Face masks have become a key fixture across the world as part of efforts aimed at containing the COVID-19 pandemic. Most countries in Africa have turned to local production to cater for needs of the population.
In Taipei City’s Xinyi District Health Center people take patiently to the queue. But they are not waiting to see a doctor, nurse or pharmacist.
They’re here to use a vending machine. Taipei has started selling face masks in automated machines like this. A technological slant to a medical purchase.
The method lightens the workload of pharmacists who were spending precious time distributing the gear to people. The surgical masks are purchased through the Name-Based Mask Distribution System amid the COVID-19 epidemic.
“There has to be sets of equipment at certain places to help us implement the Name-Based Mask Distribution System and determine who can buy,” says Lu Hsin-ke, Commissioner at Taipei City Government’s Department of Information Technology.
“When a buyer is certified, allowed to buy and has paid, the buyer has to obtain the masks. Automatic mask vending machines can implement this whole procedure to make it even simpler with less or no workforce and more efficiency. They can also lower the risks of infection via human contact,” he added.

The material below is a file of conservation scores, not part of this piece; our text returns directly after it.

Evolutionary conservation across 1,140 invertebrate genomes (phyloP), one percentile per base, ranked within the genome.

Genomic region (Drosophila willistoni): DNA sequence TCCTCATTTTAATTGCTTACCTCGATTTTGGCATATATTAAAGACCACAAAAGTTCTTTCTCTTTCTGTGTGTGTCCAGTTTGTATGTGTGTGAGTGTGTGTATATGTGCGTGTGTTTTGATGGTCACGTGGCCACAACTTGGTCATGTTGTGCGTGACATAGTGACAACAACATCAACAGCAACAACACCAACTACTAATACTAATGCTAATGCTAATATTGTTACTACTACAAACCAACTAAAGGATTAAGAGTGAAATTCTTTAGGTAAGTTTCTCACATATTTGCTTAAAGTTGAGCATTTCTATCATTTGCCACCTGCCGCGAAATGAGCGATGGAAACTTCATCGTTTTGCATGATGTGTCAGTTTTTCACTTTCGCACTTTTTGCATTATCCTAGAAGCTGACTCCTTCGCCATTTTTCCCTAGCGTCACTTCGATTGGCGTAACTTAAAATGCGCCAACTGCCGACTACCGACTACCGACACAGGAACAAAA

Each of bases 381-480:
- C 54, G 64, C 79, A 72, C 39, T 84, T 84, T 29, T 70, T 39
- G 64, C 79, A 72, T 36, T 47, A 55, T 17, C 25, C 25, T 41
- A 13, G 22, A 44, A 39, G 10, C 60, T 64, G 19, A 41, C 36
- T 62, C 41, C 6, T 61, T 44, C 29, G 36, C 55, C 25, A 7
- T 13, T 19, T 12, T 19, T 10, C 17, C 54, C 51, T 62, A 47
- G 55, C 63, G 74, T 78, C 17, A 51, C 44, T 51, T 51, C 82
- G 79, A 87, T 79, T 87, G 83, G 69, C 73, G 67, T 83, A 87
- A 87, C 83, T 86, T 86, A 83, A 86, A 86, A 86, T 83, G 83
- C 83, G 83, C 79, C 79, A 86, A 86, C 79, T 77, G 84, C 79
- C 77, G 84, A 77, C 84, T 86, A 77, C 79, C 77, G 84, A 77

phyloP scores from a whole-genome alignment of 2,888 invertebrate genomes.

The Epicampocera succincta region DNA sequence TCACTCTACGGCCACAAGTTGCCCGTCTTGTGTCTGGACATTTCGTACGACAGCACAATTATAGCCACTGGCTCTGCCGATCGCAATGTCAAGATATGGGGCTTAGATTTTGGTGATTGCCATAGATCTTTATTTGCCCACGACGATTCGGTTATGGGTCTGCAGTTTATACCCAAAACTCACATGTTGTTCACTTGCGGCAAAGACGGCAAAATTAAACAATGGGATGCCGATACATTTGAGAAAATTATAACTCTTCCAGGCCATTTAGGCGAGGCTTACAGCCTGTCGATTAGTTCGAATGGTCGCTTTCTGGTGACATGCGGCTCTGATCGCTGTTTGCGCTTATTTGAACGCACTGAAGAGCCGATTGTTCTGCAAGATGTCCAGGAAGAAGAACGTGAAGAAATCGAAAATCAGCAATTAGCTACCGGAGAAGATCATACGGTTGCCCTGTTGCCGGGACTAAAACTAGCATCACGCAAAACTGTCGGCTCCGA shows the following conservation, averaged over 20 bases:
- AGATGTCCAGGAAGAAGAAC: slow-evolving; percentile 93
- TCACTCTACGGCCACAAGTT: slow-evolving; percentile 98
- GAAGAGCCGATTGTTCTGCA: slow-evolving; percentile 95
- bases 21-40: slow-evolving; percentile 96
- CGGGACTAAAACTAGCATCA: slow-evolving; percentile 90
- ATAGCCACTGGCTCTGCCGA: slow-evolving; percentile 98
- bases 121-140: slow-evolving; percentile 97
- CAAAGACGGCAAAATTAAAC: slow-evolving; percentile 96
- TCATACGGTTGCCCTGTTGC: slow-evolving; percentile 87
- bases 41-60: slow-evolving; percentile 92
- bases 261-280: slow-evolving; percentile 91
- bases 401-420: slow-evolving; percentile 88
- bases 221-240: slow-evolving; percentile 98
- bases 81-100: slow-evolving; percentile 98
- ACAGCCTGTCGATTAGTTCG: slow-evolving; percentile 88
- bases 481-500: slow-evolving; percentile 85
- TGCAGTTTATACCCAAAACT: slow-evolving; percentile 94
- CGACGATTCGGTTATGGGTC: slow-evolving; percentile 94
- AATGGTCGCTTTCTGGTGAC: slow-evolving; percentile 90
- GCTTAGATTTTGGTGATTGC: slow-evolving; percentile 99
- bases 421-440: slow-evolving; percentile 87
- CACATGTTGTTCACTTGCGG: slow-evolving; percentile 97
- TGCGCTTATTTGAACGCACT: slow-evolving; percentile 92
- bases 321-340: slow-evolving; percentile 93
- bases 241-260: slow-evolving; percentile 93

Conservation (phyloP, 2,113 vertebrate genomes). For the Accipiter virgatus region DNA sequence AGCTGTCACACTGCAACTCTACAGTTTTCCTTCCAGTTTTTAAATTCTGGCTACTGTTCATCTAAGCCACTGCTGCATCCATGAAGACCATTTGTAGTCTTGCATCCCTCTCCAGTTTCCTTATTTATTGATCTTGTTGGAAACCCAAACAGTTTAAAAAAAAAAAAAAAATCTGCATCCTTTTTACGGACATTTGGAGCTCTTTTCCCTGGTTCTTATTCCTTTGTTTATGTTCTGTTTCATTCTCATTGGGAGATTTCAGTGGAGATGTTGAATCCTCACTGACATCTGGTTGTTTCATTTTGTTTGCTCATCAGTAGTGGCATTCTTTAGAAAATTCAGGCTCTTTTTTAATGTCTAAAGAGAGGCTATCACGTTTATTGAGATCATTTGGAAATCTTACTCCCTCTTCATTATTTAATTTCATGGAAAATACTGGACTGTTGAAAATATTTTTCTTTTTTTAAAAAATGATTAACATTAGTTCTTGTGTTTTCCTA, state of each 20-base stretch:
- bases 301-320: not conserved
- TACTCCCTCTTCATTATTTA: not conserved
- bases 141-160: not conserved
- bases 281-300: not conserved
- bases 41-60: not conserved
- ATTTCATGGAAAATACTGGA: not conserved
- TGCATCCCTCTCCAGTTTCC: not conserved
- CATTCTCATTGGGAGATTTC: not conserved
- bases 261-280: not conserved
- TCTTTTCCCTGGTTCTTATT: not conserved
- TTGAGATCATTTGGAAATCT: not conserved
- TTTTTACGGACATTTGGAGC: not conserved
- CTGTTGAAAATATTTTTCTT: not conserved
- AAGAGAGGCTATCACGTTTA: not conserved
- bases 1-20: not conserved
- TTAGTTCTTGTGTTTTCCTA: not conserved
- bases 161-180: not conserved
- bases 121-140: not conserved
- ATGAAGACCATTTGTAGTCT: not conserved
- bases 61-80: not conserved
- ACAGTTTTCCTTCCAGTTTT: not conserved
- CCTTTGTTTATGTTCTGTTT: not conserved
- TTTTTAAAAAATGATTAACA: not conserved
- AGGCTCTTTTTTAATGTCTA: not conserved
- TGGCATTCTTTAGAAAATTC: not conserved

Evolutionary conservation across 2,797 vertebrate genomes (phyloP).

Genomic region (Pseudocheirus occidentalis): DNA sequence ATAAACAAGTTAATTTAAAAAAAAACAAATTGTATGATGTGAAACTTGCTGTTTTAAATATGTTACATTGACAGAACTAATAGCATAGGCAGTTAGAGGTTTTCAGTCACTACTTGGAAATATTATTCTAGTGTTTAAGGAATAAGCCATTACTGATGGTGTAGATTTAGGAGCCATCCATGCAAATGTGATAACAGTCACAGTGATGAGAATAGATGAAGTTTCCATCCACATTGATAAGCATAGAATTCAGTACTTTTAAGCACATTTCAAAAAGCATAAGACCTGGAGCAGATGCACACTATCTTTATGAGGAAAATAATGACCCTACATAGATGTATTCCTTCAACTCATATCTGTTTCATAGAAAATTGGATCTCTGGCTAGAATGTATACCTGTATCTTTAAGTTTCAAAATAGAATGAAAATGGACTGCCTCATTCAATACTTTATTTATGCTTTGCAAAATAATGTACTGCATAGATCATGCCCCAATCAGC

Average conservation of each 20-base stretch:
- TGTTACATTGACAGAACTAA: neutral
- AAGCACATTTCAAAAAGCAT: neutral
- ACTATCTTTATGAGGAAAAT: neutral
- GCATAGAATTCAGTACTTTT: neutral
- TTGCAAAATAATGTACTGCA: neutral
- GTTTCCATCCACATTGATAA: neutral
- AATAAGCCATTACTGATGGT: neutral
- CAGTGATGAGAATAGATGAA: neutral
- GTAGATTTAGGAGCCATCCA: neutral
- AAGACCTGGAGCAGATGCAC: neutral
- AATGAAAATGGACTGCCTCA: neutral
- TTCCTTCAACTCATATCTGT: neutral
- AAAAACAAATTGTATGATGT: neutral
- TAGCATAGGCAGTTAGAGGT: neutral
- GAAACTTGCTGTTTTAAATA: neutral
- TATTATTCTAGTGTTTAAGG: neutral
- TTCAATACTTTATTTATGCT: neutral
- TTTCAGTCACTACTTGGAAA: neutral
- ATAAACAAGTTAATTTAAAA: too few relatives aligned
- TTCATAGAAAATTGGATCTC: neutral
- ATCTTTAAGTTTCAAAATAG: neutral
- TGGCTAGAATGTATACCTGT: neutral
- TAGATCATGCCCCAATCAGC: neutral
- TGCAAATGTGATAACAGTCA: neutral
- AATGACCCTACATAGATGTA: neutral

The Department of Information and Technology is in charge of putting up the mask vending machines. It has taken three weeks of intensive work with private sector companies to get the machines in place.
“Each machine is able to serve two people within one minute. Therefore, each machine can serve 1,100 customers a day. Taipei City Government has set a goal of serving 1,200 people in total (at each machine). Now, each machine’s performance is exceeding what we have been expecting. Their speed is really fast.”
Cheng, a Taipei city housewife, finds the vending machines helpful. “With these machines, we don’t have to line up in clinics (pharmacies). When it is your turn, you just have to insert a card, and you can buy your masks,” she says.
Each Taiwanese resident with a National Health Insurance card is allowed to buy a set of nine masks every 14 days from these vending machines or pharmacies.
The vending machines are part of a strategy by the authorities in Taiwan to reduce human contact between people.